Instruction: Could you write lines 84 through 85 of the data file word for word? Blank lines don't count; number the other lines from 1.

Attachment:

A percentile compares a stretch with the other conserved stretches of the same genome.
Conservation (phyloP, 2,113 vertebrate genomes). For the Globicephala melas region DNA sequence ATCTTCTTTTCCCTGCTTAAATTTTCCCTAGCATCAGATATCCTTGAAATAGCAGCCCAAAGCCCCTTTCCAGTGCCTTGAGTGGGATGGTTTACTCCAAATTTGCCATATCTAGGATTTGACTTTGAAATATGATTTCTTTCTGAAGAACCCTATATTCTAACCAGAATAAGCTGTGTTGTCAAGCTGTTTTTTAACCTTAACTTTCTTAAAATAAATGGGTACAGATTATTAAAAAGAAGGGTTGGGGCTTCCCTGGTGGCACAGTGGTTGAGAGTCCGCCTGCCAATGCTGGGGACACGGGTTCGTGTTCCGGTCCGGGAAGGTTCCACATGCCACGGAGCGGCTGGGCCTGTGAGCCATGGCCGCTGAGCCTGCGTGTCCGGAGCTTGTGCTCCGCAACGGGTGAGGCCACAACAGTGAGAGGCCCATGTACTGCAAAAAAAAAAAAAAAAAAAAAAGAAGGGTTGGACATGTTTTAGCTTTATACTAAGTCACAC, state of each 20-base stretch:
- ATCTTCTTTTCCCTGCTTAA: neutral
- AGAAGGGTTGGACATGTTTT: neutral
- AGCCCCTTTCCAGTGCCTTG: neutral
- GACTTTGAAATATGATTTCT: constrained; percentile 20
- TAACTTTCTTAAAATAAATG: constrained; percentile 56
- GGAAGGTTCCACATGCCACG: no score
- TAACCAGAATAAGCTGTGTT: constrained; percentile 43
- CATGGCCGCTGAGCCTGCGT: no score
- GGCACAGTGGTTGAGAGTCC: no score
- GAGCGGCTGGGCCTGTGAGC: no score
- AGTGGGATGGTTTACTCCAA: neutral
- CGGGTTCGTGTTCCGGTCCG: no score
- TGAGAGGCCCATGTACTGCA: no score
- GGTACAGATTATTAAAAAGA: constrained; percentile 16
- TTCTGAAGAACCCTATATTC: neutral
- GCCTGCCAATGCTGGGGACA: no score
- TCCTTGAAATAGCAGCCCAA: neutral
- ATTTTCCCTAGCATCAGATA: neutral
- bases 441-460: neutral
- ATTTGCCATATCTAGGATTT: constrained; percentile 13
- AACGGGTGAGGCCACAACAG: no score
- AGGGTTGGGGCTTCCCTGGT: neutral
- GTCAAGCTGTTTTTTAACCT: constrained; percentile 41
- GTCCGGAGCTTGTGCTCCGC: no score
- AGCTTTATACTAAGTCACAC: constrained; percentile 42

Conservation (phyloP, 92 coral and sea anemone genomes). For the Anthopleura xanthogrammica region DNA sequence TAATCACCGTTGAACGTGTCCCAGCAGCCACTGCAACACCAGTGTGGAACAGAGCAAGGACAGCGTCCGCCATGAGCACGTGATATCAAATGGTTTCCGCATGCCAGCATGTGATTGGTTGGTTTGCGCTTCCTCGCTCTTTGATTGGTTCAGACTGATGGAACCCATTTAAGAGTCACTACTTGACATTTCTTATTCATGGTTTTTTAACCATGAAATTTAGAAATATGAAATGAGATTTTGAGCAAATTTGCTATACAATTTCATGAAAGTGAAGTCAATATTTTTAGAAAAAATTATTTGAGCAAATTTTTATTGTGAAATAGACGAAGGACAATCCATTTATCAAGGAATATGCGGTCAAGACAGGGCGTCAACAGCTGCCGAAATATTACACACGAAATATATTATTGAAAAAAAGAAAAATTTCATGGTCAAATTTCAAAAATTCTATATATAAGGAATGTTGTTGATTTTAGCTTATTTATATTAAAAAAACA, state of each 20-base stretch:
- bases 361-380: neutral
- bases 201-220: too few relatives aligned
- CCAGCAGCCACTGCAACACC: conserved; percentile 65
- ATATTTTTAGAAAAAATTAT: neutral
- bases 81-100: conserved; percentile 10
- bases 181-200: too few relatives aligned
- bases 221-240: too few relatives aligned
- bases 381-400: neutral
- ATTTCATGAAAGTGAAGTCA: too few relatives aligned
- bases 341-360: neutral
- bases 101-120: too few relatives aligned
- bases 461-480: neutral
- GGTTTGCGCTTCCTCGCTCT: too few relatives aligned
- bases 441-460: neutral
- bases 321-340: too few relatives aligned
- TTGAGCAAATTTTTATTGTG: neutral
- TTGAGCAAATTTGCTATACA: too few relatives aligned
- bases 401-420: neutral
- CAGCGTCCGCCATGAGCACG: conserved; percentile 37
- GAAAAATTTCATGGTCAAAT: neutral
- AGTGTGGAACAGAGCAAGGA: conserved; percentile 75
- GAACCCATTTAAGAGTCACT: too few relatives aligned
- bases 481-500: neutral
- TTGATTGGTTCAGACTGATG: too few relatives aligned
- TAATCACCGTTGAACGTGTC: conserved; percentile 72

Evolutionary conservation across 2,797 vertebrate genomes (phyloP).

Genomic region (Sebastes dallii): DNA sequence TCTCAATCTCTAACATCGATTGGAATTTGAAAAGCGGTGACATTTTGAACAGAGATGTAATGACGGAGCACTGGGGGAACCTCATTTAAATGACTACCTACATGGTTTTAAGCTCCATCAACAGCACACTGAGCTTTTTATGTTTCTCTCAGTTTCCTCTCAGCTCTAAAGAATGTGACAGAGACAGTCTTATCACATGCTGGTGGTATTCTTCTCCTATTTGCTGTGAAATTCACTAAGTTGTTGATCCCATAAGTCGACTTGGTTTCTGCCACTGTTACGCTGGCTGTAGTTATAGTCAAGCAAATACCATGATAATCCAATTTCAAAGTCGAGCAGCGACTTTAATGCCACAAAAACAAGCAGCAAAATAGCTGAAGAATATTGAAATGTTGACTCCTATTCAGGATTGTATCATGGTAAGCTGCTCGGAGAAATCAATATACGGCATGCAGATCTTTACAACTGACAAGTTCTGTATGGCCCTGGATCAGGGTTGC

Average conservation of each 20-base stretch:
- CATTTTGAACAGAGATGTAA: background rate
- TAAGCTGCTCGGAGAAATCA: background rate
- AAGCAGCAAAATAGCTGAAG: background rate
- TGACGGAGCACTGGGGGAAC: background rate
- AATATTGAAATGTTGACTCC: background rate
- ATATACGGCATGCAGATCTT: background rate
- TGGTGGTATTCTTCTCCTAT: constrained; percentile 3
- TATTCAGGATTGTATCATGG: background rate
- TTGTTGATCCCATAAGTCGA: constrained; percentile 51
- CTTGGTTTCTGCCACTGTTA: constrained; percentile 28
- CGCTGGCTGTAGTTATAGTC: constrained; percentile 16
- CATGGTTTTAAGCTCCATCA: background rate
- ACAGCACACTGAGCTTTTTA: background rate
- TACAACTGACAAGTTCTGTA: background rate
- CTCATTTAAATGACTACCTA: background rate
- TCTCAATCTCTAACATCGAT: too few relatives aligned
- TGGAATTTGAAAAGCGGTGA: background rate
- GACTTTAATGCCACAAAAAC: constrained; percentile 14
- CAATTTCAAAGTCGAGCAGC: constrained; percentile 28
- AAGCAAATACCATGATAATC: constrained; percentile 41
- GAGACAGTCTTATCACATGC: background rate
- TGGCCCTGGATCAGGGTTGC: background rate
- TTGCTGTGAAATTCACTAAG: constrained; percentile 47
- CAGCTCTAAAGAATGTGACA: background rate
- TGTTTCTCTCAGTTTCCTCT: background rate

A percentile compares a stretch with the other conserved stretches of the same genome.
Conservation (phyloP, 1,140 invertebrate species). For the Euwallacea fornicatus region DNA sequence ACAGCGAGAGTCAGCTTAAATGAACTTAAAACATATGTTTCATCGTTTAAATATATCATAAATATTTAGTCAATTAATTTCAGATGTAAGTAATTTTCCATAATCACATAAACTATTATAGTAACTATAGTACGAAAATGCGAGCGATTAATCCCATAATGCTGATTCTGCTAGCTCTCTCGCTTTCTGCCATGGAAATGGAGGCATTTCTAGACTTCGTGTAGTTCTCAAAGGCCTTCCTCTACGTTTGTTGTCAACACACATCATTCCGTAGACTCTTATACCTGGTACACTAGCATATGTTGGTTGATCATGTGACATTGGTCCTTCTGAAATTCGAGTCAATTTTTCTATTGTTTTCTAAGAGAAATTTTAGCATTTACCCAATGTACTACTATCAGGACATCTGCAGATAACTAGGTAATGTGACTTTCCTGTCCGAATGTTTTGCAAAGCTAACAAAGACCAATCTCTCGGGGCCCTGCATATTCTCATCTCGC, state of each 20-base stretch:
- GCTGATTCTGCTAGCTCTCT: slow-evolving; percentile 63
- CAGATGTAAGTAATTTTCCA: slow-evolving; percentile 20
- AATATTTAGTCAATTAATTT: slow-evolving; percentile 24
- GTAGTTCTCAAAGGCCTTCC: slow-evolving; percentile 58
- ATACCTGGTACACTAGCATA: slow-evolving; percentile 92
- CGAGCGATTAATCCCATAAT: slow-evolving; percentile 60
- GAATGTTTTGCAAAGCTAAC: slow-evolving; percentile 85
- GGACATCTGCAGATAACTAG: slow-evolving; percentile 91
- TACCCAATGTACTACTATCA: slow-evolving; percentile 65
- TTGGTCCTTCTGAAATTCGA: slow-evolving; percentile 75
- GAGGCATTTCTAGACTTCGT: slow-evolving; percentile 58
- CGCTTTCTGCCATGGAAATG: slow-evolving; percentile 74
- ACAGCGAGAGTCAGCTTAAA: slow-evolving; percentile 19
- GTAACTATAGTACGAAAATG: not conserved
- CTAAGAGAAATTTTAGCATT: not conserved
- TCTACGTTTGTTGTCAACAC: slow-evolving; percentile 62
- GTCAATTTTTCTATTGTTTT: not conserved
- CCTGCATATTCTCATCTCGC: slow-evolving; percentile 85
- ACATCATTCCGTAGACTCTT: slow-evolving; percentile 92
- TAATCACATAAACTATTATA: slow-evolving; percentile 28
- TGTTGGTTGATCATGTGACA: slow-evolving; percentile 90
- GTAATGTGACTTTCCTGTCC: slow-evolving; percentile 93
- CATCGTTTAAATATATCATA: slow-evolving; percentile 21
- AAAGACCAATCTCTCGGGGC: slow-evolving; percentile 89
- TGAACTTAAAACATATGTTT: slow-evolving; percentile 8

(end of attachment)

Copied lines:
- GCTGATTCTGCTAGCTCTCT: slow-evolving; percentile 63
- CAGATGTAAGTAATTTTCCA: slow-evolving; percentile 20